Working paper; comments welcome!
The question of how to discount the distant future has long been at the core of climate economics. It has also divided economists. Some argue for prescriptivist approaches to discounting, often calling for social discount rates of as low as 1% per year. Others argue strongly for descriptivist approaches and rates as high as 5% or more. A look to financial economics has since added another wrinkle, by pointing to the need to separate risk aversion from intertemporal substitution to calibrate real-world behavior, at times lowering effective, ‘descriptivist’ rates close to prescriptivist ones.
We attempt to reconcile some of these methodological differences by identifying three types of prescriptivism. Economists are frequently uncomfortable with what we term parameter prescriptivism, while being comfortable with both axiom and policy prescriptivism. That faces theoretical challenges. We argue that if a priori moral reasoning is not allowed to influence parameter values, then the results of one’s analysis should not be framed as a prescriptive policy ‘recommendation’. While descriptivist analysis is relevant to policy, we must be clear that it can only inform policy choices, not determine them. As a case study, we use our framework to evaluate arguments for replacing the standard isoelastic utility function with Epstein-Zin preferences in economic analyses of climate change.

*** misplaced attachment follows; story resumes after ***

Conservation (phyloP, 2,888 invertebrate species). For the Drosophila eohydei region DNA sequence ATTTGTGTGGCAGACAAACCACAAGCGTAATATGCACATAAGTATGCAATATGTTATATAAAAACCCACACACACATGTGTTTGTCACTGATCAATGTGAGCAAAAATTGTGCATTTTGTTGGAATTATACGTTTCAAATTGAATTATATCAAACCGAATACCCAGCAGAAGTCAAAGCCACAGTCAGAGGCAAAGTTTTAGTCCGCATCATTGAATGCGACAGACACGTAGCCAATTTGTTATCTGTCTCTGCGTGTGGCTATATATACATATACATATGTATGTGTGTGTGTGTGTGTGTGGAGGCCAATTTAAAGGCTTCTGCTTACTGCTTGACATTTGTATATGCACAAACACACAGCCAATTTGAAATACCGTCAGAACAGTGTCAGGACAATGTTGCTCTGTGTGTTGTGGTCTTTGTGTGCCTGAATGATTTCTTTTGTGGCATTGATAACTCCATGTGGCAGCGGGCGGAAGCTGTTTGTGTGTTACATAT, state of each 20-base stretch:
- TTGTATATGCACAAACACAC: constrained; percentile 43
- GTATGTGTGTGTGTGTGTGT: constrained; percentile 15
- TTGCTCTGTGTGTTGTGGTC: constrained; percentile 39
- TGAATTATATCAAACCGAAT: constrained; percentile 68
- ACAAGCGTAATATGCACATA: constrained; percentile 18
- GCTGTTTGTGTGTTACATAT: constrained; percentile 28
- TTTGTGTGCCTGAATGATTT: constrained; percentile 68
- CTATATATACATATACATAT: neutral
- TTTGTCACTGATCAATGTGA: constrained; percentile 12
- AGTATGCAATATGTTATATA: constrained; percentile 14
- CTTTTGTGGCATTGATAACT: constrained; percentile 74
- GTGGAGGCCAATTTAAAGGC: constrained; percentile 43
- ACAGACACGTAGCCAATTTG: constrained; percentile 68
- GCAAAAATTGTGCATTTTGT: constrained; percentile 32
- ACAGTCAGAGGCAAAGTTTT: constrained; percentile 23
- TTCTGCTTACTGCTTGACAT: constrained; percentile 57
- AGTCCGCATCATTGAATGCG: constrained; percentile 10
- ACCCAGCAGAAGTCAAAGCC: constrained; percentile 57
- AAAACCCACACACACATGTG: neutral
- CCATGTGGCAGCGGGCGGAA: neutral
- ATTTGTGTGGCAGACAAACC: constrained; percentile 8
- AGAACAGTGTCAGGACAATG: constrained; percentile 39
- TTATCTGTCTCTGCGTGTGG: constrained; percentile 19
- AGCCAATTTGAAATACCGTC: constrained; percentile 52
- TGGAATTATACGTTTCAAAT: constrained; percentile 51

JEL codes: D6, H43, Q5
Full text: “Prescriptivism, risk aversion, and intertemporal substitution in climate economics” (version: 11 February 2018)
Kelleher, J. Paul and Gernot Wagner. “Prescriptivism, risk aversion, and intertemporal substitution in climate economics.” SSRN working paper (11 February 2018).